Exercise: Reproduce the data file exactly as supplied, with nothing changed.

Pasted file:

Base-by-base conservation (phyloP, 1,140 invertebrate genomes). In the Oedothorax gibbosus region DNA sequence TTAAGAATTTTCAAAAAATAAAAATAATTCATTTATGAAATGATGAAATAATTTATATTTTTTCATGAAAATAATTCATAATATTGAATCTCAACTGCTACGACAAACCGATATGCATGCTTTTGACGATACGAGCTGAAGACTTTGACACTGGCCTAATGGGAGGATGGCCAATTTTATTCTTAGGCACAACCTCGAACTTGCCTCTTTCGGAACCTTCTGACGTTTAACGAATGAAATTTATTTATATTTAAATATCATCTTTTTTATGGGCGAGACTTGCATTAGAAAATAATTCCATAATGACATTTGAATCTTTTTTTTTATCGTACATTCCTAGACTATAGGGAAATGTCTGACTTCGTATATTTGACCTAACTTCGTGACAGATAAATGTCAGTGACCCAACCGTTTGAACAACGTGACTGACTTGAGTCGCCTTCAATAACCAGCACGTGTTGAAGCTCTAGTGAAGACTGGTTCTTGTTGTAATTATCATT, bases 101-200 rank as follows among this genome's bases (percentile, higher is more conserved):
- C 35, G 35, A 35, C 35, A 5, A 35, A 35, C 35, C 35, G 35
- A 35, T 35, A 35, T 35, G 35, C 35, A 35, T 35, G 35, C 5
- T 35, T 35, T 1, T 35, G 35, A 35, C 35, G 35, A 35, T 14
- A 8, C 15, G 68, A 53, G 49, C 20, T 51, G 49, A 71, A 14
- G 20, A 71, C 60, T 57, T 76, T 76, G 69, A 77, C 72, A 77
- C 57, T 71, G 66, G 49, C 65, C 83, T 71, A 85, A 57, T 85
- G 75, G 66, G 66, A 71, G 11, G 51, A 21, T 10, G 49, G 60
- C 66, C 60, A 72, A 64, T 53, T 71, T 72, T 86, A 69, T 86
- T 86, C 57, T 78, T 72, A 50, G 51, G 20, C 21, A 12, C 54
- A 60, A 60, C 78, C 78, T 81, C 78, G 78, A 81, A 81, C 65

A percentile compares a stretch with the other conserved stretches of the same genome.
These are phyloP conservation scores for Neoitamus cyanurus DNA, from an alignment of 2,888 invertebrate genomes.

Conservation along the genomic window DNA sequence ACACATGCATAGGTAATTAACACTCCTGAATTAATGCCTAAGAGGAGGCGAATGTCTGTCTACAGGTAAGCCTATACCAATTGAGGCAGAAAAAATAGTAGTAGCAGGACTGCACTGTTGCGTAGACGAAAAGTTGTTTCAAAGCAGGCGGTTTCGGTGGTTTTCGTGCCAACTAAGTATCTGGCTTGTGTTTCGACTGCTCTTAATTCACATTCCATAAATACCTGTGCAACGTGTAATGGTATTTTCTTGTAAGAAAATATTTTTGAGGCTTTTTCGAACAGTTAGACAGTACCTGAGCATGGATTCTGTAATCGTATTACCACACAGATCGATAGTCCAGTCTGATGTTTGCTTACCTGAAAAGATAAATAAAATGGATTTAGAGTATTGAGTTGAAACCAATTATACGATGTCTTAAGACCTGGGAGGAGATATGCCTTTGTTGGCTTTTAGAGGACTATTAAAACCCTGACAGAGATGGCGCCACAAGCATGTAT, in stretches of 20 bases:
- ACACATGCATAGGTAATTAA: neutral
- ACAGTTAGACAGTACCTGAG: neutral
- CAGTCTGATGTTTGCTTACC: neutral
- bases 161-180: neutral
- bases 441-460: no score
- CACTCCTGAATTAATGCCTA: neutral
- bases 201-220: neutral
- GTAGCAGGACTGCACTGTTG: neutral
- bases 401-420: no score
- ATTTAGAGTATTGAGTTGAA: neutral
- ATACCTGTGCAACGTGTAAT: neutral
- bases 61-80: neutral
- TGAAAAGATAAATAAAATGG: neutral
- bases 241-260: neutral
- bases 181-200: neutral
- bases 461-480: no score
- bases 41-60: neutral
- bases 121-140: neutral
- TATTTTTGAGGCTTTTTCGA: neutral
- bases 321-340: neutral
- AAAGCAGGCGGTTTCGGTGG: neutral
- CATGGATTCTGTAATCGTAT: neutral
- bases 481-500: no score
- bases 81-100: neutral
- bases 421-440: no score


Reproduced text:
Base-by-base conservation (phyloP, 1,140 invertebrate genomes). In the Oedothorax gibbosus region DNA sequence TTAAGAATTTTCAAAAAATAAAAATAATTCATTTATGAAATGATGAAATAATTTATATTTTTTCATGAAAATAATTCATAATATTGAATCTCAACTGCTACGACAAACCGATATGCATGCTTTTGACGATACGAGCTGAAGACTTTGACACTGGCCTAATGGGAGGATGGCCAATTTTATTCTTAGGCACAACCTCGAACTTGCCTCTTTCGGAACCTTCTGACGTTTAACGAATGAAATTTATTTATATTTAAATATCATCTTTTTTATGGGCGAGACTTGCATTAGAAAATAATTCCATAATGACATTTGAATCTTTTTTTTTATCGTACATTCCTAGACTATAGGGAAATGTCTGACTTCGTATATTTGACCTAACTTCGTGACAGATAAATGTCAGTGACCCAACCGTTTGAACAACGTGACTGACTTGAGTCGCCTTCAATAACCAGCACGTGTTGAAGCTCTAGTGAAGACTGGTTCTTGTTGTAATTATCATT, bases 101-200 rank as follows among this genome's bases (percentile, higher is more conserved):
- C 35, G 35, A 35, C 35, A 5, A 35, A 35, C 35, C 35, G 35
- A 35, T 35, A 35, T 35, G 35, C 35, A 35, T 35, G 35, C 5
- T 35, T 35, T 1, T 35, G 35, A 35, C 35, G 35, A 35, T 14
- A 8, C 15, G 68, A 53, G 49, C 20, T 51, G 49, A 71, A 14
- G 20, A 71, C 60, T 57, T 76, T 76, G 69, A 77, C 72, A 77
- C 57, T 71, G 66, G 49, C 65, C 83, T 71, A 85, A 57, T 85
- G 75, G 66, G 66, A 71, G 11, G 51, A 21, T 10, G 49, G 60
- C 66, C 60, A 72, A 64, T 53, T 71, T 72, T 86, A 69, T 86
- T 86, C 57, T 78, T 72, A 50, G 51, G 20, C 21, A 12, C 54
- A 60, A 60, C 78, C 78, T 81, C 78, G 78, A 81, A 81, C 65

A percentile compares a stretch with the other conserved stretches of the same genome.
These are phyloP conservation scores for Neoitamus cyanurus DNA, from an alignment of 2,888 invertebrate genomes.

Conservation along the genomic window DNA sequence ACACATGCATAGGTAATTAACACTCCTGAATTAATGCCTAAGAGGAGGCGAATGTCTGTCTACAGGTAAGCCTATACCAATTGAGGCAGAAAAAATAGTAGTAGCAGGACTGCACTGTTGCGTAGACGAAAAGTTGTTTCAAAGCAGGCGGTTTCGGTGGTTTTCGTGCCAACTAAGTATCTGGCTTGTGTTTCGACTGCTCTTAATTCACATTCCATAAATACCTGTGCAACGTGTAATGGTATTTTCTTGTAAGAAAATATTTTTGAGGCTTTTTCGAACAGTTAGACAGTACCTGAGCATGGATTCTGTAATCGTATTACCACACAGATCGATAGTCCAGTCTGATGTTTGCTTACCTGAAAAGATAAATAAAATGGATTTAGAGTATTGAGTTGAAACCAATTATACGATGTCTTAAGACCTGGGAGGAGATATGCCTTTGTTGGCTTTTAGAGGACTATTAAAACCCTGACAGAGATGGCGCCACAAGCATGTAT, in stretches of 20 bases:
- ACACATGCATAGGTAATTAA: neutral
- ACAGTTAGACAGTACCTGAG: neutral
- CAGTCTGATGTTTGCTTACC: neutral
- bases 161-180: neutral
- bases 441-460: no score
- CACTCCTGAATTAATGCCTA: neutral
- bases 201-220: neutral
- GTAGCAGGACTGCACTGTTG: neutral
- bases 401-420: no score
- ATTTAGAGTATTGAGTTGAA: neutral
- ATACCTGTGCAACGTGTAAT: neutral
- bases 61-80: neutral
- TGAAAAGATAAATAAAATGG: neutral
- bases 241-260: neutral
- bases 181-200: neutral
- bases 461-480: no score
- bases 41-60: neutral
- bases 121-140: neutral
- TATTTTTGAGGCTTTTTCGA: neutral
- bases 321-340: neutral
- AAAGCAGGCGGTTTCGGTGG: neutral
- CATGGATTCTGTAATCGTAT: neutral
- bases 481-500: no score
- bases 81-100: neutral
- bases 421-440: no score